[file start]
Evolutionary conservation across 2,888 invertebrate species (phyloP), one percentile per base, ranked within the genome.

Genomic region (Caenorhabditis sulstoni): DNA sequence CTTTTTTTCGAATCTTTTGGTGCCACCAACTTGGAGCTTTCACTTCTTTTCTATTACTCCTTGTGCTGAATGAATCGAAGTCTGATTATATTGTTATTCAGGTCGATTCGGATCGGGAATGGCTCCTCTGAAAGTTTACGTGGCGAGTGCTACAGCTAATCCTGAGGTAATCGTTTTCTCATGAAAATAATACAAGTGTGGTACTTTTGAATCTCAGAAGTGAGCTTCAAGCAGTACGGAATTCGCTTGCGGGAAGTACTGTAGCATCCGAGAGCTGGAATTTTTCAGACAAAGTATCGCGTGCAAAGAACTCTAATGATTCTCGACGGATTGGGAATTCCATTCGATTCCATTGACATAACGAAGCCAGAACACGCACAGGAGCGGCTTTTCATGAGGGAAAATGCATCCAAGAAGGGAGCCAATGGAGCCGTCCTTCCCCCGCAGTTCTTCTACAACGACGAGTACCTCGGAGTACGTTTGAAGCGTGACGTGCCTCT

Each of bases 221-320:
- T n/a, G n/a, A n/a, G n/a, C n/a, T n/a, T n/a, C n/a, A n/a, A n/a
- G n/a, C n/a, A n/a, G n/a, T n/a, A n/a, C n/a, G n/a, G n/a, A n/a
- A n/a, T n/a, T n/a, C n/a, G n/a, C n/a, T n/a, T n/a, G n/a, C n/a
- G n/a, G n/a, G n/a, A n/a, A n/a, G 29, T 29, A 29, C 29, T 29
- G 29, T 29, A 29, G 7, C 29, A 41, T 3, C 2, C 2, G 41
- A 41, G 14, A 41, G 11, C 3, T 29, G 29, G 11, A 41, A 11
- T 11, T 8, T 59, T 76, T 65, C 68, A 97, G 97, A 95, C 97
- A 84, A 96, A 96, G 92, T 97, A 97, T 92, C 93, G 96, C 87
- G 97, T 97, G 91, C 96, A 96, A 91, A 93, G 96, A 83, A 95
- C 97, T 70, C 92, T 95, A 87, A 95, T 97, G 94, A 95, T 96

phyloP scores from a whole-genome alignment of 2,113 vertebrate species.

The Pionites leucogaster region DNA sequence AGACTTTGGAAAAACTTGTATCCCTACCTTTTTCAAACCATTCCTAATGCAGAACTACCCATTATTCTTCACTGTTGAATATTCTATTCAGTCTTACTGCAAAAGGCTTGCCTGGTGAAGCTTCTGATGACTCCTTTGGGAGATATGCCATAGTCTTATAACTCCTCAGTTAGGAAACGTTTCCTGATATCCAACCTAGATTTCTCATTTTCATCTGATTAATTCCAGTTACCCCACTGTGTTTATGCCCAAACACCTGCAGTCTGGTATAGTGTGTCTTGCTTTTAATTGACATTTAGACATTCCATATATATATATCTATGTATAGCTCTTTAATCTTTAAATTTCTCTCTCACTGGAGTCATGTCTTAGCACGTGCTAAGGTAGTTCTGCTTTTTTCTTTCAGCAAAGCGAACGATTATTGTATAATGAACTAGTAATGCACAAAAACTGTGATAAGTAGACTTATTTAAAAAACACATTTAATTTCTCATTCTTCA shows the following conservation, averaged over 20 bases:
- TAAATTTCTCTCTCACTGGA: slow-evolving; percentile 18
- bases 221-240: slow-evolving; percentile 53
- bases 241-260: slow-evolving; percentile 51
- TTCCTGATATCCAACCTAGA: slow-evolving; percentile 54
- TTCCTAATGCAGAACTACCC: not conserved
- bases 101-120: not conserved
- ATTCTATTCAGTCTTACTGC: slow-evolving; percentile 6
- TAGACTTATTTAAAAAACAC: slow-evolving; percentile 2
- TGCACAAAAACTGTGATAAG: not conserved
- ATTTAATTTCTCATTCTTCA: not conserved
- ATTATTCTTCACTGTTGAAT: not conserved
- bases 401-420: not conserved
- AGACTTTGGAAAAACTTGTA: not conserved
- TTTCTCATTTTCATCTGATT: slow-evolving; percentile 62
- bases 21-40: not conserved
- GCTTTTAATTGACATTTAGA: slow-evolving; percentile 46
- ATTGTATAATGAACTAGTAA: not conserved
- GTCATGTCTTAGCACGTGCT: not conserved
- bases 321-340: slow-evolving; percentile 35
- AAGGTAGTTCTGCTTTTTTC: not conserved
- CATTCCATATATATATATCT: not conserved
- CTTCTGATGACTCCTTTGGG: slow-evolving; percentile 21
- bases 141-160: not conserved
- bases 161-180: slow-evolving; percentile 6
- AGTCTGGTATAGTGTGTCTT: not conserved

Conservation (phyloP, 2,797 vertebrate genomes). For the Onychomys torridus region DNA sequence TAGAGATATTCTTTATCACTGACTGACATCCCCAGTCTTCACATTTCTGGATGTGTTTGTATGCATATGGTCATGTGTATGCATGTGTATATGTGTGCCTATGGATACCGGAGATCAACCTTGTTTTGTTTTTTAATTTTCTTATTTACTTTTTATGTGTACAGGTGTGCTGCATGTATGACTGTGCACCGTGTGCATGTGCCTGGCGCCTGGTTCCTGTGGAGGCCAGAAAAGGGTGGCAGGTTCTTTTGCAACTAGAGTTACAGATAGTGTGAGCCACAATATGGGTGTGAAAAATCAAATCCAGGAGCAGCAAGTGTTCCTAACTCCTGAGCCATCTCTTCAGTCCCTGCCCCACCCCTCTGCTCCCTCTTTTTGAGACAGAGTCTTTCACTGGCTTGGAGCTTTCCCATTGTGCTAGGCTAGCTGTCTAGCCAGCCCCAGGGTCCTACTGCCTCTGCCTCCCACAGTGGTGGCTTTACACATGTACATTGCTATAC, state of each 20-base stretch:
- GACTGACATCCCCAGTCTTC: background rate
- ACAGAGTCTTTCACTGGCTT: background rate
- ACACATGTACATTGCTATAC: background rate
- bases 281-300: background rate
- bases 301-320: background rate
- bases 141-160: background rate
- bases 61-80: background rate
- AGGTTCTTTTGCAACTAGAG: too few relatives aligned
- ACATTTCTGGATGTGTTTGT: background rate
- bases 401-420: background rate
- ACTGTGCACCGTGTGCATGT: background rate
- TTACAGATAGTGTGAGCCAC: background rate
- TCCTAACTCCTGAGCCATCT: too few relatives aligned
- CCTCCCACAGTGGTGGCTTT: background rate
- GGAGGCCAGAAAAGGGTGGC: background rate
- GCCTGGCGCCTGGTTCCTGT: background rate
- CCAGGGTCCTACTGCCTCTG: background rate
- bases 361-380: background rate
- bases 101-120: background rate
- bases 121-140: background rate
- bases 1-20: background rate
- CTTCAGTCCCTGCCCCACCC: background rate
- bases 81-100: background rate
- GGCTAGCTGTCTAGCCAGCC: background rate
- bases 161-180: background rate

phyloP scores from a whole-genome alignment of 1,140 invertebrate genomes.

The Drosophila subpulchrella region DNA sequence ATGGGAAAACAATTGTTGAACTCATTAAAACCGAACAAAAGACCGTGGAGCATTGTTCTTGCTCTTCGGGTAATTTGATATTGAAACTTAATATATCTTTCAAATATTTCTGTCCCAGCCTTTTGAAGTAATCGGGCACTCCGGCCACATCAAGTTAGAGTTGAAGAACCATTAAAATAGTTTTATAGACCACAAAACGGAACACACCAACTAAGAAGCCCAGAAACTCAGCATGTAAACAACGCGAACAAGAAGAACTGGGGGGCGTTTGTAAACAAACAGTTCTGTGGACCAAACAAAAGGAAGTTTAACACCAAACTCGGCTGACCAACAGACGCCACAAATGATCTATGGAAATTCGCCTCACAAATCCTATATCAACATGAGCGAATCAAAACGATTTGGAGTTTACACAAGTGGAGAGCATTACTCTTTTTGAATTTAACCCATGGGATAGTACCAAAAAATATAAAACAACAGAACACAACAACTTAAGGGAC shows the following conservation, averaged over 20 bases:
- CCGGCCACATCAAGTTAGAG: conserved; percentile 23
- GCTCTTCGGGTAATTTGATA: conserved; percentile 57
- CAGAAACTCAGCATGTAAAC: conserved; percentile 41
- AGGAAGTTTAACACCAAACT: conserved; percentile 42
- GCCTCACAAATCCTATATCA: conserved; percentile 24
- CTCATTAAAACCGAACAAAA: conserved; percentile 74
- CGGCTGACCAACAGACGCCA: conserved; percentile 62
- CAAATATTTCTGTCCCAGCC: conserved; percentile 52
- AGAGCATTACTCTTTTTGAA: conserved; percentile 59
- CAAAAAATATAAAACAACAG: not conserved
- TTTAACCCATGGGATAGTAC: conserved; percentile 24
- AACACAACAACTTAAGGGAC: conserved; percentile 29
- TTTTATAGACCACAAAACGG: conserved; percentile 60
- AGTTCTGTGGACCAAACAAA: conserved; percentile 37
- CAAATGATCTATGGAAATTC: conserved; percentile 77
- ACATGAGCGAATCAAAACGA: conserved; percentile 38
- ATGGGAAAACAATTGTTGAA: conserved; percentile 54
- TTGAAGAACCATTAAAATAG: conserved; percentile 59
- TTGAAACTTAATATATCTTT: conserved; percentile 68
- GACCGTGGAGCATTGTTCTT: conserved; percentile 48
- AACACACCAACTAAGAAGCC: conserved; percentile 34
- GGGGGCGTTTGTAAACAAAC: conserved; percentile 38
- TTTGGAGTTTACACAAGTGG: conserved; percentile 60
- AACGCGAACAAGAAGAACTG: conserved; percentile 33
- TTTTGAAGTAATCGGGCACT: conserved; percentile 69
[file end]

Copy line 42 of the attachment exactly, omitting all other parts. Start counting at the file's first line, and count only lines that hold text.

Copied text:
- GACTGACATCCCCAGTCTTC: background rate